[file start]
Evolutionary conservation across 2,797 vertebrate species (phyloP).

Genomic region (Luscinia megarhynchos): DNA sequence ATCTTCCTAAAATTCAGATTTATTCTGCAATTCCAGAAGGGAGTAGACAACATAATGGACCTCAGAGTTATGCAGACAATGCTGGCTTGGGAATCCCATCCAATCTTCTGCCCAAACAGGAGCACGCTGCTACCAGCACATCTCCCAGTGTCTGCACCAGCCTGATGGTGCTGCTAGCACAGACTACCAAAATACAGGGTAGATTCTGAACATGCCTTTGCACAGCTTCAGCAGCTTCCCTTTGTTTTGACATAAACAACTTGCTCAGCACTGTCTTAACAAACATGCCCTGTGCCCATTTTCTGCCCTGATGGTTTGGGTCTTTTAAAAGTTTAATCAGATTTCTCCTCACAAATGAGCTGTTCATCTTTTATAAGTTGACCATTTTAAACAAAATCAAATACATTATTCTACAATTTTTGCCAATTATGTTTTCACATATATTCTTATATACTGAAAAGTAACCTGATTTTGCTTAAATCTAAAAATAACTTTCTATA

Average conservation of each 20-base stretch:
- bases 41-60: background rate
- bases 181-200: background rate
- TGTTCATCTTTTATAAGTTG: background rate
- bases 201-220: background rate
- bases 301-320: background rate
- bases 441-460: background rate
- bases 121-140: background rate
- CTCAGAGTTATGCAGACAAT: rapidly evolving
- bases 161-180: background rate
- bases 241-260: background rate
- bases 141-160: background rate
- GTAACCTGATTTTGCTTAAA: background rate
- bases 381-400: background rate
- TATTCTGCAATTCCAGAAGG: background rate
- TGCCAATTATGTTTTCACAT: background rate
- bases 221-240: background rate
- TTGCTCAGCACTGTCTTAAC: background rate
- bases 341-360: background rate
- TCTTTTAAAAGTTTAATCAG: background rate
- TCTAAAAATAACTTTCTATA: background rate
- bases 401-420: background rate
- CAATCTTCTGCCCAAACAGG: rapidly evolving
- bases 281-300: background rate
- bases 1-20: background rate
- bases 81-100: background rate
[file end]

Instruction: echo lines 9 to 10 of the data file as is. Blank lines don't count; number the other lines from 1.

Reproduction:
- bases 441-460: background rate
- bases 121-140: background rate